29. 4 out of 5

    Mona Ohana

    Shulie does what Freud, Marx, and Engels combined fell short in doing. She synthesizes a class analysis that incorporates the politics of sex. Firestone's Dialectic should be taught alongside primary philosophical texts, not buried in the reading lists of only women's studies. Her text is radical, socialist, feminist. Firestone breaks ground in a way that her male counterparts did not. She critically examines the past, present, and future of power dynamics and gender as a structure of inequality Shulie does what Freud, Marx, and Engels combined fell short in doing. She synthesizes a class analysis that incorporates the politics of sex. Firestone's Dialectic should be taught alongside primary philosophical texts, not buried in the reading lists of only women's studies. Her text is radical, socialist, feminist. Firestone breaks ground in a way that her male counterparts did not. She critically examines the past, present, and future of power dynamics and gender as a structure of inequality. A great companion text to read with Simone de Beauvoir's work.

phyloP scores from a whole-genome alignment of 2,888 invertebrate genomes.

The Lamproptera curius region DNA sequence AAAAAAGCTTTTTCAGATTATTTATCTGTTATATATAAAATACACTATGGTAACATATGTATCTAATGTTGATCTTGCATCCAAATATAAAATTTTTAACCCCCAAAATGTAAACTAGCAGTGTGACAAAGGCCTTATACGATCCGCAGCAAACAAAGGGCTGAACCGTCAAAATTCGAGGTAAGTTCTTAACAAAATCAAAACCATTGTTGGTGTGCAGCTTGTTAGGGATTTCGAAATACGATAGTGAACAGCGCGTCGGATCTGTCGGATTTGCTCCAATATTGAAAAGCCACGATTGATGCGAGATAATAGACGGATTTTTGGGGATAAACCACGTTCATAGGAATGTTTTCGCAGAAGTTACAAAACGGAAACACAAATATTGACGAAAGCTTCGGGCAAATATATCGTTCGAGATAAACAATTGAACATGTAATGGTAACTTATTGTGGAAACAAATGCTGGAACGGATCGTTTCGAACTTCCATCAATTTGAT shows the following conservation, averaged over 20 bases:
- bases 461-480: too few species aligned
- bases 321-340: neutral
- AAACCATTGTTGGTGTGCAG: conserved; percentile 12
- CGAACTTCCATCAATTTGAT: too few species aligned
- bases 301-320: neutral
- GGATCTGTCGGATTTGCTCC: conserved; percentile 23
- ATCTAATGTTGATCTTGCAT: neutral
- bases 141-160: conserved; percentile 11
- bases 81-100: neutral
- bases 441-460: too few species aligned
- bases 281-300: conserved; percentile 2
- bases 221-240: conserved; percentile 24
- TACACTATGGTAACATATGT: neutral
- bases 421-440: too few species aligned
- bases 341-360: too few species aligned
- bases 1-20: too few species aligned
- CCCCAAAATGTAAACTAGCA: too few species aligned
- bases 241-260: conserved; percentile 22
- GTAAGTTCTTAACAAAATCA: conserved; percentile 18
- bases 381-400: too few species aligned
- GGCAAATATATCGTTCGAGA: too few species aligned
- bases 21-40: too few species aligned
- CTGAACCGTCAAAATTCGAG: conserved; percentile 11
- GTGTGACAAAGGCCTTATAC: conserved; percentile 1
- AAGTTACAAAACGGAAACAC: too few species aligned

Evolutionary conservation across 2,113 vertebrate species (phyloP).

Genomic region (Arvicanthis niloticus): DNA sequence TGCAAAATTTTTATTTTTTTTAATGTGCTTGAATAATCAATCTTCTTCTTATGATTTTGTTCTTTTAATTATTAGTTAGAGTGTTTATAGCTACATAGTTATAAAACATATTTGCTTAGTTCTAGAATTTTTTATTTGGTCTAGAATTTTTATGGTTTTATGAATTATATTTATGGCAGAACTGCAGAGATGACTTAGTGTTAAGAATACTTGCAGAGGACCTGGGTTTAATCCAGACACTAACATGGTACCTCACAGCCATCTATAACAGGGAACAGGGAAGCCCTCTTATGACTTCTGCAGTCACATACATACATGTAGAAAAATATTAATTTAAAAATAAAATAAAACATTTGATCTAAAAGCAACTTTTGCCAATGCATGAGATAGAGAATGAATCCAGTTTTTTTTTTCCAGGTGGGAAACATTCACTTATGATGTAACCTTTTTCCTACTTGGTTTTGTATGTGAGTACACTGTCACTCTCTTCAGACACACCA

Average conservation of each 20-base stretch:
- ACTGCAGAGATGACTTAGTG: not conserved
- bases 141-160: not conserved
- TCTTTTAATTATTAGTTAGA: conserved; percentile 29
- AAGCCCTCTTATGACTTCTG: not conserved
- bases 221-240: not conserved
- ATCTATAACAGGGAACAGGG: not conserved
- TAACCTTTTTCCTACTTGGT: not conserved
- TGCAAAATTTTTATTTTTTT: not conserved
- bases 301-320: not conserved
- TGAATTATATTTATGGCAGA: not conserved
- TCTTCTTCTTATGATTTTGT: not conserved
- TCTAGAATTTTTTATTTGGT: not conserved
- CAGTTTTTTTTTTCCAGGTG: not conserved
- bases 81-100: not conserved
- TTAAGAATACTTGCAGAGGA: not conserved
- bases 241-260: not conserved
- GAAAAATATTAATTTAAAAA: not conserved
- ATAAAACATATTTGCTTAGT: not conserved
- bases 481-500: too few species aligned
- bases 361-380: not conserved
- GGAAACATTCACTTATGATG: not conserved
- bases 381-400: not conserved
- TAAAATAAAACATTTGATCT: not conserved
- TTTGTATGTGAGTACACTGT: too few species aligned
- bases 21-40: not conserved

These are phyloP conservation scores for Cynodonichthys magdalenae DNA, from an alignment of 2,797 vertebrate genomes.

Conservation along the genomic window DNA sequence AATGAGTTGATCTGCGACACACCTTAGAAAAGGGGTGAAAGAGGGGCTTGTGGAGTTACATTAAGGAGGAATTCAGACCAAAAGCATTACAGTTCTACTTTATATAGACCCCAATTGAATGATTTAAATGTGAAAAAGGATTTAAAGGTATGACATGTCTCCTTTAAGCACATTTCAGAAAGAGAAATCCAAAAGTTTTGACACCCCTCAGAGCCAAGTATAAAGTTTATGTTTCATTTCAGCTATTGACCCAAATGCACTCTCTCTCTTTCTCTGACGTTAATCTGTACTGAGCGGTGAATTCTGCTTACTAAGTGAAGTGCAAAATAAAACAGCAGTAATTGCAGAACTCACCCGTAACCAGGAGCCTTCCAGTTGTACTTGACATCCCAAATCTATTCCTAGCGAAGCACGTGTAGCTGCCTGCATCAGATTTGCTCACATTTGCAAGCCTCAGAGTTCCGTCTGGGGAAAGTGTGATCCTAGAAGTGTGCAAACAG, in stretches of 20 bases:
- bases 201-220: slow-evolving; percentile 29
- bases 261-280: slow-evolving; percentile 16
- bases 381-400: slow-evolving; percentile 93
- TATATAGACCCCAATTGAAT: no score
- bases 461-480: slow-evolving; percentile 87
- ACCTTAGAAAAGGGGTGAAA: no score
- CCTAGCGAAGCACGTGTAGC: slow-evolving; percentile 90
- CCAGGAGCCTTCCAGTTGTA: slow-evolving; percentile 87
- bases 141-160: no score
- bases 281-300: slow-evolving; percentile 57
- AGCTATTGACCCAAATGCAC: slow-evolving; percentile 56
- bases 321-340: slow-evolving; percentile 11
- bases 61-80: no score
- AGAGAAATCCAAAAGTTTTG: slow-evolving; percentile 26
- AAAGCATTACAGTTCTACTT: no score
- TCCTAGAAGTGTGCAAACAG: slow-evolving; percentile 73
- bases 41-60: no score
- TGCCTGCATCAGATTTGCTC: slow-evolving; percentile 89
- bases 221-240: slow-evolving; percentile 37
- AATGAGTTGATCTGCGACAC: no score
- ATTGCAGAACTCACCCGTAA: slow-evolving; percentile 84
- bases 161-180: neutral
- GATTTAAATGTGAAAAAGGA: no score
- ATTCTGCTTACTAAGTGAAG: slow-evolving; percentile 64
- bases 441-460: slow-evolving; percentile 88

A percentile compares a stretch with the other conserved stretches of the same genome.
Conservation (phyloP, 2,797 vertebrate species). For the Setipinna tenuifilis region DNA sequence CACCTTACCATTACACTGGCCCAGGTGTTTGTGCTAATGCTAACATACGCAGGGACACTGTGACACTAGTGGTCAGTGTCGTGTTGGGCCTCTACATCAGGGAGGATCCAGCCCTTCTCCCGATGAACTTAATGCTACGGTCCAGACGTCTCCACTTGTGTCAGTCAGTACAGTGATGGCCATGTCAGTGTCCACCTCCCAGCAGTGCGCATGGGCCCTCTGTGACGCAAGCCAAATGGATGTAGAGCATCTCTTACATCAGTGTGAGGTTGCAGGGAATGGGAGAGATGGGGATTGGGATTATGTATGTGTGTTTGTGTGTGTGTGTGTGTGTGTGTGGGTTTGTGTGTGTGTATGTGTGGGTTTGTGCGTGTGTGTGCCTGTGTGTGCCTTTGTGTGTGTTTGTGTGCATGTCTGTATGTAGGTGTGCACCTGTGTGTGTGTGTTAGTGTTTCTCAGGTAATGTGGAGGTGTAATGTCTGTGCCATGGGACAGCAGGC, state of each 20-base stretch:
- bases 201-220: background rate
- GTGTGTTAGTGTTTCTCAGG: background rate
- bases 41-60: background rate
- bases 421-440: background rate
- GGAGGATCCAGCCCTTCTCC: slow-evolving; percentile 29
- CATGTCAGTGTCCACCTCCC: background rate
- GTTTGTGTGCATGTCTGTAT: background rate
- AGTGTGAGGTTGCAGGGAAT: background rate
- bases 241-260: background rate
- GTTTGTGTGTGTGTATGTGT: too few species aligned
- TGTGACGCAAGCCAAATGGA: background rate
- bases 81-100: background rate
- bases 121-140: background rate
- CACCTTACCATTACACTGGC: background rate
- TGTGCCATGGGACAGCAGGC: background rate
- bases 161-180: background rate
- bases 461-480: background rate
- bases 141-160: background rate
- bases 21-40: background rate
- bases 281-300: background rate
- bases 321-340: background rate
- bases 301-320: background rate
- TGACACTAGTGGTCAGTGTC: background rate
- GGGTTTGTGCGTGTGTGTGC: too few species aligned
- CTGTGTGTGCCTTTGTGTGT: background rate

30. 4 out of 5

    Suzanne

    Firestone argues that the fundamental dialectic of life is not economics, but sex. She makes a pretty compelling case. Like most early feminist writing, it's depressing to contemplate, but also kind of exhilarating -- imagine all these women, slowly beginning to make connections internally, then with each other, to say "wait a minute, something's not right here." Firestone argues that the fundamental dialectic of life is not economics, but sex. She makes a pretty compelling case. Like most early feminist writing, it's depressing to contemplate, but also kind of exhilarating -- imagine all these women, slowly beginning to make connections internally, then with each other, to say "wait a minute, something's not right here."